To anyone who has embraced the 'Meatless Monday' concept, I say good for you. Huzzah, and all that. But from a climate perspective, I hope you're not planning on sticking to the one-day-a-week regiment.
Let's just consider one greenhouse gas: Nitrous oxide. A new study has found that to even have a chance at stopping it from increasing by 2030, those of us in the developed world who now eat meat every day will need to change to every other day, that is, only half the time.
Here's how the write-up in Discovery News summarizes the study:
Nitrous oxide is the biggest man-made contributor to stratospheric ozone destruction (the "ozone hole"), and the third most critical greenhouse gas after carbon dioxide and methane.
About 80 percent of nitrous oxide emissions from human activity come from agriculture. Bacteria convert the nitrogen found in manure or excess fertilizer left in the soil into nitrous oxide gas.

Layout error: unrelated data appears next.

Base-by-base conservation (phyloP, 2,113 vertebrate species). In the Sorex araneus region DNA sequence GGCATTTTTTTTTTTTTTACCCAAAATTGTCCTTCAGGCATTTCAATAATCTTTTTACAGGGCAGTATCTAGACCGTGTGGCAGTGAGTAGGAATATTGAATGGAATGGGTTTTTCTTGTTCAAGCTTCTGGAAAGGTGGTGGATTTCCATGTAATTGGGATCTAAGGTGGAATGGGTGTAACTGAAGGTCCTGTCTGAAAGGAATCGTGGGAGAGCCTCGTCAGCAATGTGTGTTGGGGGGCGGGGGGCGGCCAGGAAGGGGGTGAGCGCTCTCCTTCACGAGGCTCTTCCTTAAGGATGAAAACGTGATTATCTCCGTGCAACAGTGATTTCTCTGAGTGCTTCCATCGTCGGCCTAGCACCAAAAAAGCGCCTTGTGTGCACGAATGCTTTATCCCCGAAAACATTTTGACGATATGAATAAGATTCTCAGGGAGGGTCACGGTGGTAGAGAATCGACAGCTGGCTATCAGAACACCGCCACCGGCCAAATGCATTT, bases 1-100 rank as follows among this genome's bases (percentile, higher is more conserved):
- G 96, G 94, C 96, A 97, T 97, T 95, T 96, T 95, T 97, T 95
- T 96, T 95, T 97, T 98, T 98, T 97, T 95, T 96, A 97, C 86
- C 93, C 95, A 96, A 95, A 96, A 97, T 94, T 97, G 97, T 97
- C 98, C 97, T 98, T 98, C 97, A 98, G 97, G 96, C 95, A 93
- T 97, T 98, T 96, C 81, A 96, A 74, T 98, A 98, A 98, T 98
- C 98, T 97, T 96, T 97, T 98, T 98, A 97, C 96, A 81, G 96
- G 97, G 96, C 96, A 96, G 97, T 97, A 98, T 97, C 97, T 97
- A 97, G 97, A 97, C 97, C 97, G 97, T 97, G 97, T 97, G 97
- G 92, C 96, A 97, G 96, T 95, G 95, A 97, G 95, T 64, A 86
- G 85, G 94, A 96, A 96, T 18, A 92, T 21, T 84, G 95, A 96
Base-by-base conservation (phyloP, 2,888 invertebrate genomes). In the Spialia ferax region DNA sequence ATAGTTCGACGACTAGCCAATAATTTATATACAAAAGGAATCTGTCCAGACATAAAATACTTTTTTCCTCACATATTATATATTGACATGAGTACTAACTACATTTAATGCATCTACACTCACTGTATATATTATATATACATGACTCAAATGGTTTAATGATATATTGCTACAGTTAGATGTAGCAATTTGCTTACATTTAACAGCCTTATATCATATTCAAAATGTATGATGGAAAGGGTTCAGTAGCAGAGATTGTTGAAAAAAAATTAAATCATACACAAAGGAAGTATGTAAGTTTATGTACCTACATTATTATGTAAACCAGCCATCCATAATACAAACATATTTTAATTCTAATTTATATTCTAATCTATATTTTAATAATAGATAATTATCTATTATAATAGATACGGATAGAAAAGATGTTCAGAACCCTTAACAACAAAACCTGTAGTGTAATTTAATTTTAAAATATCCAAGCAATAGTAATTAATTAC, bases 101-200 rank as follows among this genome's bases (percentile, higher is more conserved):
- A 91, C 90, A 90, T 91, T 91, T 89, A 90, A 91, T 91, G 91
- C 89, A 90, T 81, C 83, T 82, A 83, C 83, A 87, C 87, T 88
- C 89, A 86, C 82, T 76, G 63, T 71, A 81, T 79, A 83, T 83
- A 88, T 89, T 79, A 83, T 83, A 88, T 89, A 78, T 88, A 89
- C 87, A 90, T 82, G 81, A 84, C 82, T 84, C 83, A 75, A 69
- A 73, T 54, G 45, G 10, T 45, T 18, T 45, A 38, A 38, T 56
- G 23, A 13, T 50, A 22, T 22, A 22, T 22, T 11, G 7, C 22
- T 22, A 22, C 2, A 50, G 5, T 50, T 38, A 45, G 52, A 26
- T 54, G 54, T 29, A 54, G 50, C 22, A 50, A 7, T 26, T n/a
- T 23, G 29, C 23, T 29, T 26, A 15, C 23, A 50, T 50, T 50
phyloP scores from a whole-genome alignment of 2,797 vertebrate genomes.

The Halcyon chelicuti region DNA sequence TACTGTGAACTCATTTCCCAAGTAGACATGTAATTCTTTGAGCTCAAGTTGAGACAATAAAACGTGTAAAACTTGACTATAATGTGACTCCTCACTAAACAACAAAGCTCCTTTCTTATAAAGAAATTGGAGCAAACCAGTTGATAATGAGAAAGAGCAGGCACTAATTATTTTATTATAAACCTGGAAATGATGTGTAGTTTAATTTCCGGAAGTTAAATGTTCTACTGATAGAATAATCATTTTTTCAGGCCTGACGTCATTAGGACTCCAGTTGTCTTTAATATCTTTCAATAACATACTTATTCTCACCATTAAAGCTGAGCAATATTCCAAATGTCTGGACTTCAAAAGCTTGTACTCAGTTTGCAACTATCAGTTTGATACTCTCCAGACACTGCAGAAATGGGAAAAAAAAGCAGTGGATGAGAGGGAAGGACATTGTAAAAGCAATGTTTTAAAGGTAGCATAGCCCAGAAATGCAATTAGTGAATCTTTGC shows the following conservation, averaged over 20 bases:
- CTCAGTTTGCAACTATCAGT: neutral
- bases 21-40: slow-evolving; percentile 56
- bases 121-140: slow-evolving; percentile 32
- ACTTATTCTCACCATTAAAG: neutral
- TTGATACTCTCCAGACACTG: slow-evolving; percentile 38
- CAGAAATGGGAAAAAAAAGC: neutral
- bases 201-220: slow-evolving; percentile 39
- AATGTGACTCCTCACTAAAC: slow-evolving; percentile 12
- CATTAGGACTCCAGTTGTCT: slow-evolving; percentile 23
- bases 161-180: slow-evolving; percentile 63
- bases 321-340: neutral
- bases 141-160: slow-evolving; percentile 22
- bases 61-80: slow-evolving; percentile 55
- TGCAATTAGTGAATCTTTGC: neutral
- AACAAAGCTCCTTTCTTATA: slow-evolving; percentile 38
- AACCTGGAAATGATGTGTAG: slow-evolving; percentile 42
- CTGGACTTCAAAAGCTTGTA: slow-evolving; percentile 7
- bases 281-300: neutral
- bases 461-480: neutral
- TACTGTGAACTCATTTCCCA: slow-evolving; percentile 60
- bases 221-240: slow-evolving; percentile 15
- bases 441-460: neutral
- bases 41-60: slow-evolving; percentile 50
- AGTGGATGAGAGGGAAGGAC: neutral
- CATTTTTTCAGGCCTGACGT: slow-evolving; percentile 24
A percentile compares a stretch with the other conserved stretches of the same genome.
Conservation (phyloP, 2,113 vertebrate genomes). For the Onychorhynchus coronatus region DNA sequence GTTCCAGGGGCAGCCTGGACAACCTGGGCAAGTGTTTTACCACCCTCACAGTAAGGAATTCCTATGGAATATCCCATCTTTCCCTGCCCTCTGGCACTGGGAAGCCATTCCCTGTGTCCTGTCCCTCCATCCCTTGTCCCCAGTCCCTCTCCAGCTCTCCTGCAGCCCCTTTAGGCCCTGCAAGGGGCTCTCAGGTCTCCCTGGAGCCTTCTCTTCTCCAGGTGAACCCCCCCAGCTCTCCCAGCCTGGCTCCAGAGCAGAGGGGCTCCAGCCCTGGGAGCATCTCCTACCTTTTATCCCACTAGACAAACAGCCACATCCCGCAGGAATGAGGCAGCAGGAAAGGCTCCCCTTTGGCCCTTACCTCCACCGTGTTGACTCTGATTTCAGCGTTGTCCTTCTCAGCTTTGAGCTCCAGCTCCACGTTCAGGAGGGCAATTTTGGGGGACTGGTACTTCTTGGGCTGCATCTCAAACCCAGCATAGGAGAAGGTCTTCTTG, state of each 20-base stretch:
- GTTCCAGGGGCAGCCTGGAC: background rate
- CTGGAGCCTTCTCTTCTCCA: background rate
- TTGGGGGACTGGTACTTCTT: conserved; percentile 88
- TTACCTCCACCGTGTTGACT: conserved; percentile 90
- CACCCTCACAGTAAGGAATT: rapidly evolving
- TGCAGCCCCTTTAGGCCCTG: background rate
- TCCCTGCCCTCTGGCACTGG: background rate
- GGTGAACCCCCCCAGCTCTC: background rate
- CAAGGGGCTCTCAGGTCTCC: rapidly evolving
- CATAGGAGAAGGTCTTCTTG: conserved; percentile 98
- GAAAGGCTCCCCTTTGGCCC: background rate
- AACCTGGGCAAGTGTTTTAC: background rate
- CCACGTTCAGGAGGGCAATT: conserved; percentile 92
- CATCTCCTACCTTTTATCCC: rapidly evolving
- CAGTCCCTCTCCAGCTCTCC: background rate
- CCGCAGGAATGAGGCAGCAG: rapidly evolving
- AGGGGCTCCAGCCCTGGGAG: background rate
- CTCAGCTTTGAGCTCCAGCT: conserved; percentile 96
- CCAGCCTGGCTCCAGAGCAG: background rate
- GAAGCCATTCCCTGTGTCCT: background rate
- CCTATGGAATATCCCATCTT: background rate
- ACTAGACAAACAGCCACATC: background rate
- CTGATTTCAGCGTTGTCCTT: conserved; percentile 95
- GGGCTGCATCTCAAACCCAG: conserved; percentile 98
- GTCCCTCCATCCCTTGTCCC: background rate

Every pound of meat we eat requires multiple pounds of grain to produce, and the grain in turn requires the use of nitrogen-containing fertilizer, so the amount of nitrous oxide released per calorie of meat (and dairy) is much higher than that from eating crops directly.
Eric Davidson of the Woods Hole Research Center looked at several possible trajectories for future nitrous oxide emissions, including stabilizing atmospheric nitrous oxide levels this century. He considered what changes to emissions would be necessary to achieve this target.
Davidson's work showed that even if we can somehow manage nitrogen twice as eficiently in the future, it will still be necessary for Westerners to cut their meat consumption in half.
"If we want to get to the most aggressive reduction -- the one that actually stabilizes nitrous oxide -- we have to use all of the above, including dietary changes, to get there," Davidson said.
Oh, and if you're a longtime Earth to Philly reader, you may be asking yourself, "hey, didn't Earth to Philly make the point that reducing meat consumption would be necessary to mitigate nitrous oxide a few years ago when nobody else was talking about this?"